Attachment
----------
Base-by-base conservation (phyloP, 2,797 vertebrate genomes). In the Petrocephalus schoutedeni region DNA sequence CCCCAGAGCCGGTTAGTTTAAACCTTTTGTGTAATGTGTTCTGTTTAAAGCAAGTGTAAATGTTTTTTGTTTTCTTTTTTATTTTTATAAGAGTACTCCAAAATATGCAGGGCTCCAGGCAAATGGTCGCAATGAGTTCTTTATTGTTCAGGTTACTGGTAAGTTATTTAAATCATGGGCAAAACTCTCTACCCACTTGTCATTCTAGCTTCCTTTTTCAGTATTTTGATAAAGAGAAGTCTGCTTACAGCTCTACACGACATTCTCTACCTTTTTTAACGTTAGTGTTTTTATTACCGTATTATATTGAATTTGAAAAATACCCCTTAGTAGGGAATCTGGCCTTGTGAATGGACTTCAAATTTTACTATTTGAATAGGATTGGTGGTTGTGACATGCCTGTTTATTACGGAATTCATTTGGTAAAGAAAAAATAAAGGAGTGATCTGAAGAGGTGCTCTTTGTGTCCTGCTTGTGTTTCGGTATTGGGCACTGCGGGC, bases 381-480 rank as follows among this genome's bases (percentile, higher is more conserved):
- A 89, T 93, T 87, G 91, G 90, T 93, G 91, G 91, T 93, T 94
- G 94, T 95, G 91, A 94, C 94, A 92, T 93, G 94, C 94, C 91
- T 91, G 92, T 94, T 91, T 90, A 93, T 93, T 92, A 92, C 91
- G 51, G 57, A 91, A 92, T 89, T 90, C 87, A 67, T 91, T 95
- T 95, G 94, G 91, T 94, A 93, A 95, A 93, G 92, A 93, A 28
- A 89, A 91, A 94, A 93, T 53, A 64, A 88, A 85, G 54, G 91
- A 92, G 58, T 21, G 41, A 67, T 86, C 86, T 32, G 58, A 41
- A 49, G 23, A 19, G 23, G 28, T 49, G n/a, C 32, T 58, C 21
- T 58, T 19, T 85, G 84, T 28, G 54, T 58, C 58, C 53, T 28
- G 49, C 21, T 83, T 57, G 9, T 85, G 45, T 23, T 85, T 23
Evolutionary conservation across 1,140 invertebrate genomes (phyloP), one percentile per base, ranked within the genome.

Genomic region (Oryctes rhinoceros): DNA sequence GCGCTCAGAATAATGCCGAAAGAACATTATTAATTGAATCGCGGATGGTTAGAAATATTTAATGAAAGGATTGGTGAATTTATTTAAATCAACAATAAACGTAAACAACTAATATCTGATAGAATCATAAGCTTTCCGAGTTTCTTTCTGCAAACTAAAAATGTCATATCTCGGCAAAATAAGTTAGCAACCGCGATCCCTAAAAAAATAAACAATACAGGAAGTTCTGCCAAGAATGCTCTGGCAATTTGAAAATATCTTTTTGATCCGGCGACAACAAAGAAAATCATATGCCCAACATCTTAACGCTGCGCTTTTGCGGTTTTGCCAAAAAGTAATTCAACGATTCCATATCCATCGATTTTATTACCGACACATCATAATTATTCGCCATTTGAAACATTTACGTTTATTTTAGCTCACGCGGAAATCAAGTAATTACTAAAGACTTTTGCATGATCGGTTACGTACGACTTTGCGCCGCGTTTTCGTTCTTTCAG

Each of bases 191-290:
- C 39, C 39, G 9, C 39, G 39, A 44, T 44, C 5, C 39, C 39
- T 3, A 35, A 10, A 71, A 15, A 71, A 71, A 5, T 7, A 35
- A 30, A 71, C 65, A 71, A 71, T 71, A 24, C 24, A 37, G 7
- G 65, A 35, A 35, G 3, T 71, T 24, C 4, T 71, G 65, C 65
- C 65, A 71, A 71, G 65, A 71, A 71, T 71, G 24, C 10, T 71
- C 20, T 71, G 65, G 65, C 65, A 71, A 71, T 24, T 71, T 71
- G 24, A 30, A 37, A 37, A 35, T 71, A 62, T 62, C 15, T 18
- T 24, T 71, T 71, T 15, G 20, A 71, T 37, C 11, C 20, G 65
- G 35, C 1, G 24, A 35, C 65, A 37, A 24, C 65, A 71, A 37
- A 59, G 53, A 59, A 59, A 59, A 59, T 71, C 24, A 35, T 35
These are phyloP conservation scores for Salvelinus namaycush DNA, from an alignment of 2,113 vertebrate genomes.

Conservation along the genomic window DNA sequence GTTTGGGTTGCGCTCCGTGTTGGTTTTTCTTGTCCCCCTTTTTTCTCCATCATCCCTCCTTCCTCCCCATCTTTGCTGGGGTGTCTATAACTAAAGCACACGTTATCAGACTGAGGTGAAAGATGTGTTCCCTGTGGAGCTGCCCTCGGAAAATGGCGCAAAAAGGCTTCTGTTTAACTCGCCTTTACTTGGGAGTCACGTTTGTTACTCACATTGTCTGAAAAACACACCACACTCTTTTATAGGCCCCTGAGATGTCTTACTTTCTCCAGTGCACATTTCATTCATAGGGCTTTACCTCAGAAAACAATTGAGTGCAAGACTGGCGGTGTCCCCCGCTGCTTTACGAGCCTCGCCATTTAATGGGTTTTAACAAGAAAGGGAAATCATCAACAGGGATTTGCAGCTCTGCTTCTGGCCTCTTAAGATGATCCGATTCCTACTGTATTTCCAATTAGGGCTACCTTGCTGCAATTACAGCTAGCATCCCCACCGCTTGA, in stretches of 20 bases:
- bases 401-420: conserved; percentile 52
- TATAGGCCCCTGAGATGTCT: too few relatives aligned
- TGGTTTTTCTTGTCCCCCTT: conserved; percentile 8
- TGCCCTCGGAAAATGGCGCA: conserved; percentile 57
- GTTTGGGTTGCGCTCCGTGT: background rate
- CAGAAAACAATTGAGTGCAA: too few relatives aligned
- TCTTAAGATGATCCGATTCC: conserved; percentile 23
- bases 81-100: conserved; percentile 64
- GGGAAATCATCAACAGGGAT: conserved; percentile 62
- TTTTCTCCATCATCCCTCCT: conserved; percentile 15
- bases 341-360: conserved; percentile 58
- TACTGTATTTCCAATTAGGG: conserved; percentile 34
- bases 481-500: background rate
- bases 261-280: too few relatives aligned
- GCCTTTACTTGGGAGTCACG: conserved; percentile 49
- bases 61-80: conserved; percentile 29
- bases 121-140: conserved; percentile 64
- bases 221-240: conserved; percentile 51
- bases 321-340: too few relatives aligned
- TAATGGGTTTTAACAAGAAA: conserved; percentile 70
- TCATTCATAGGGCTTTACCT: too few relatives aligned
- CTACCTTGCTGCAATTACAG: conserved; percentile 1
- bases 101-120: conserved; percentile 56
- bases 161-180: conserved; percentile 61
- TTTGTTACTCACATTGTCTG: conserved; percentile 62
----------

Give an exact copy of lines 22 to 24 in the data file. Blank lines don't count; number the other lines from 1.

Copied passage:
- T 24, T 71, T 71, T 15, G 20, A 71, T 37, C 11, C 20, G 65
- G 35, C 1, G 24, A 35, C 65, A 37, A 24, C 65, A 71, A 37
- A 59, G 53, A 59, A 59, A 59, A 59, T 71, C 24, A 35, T 35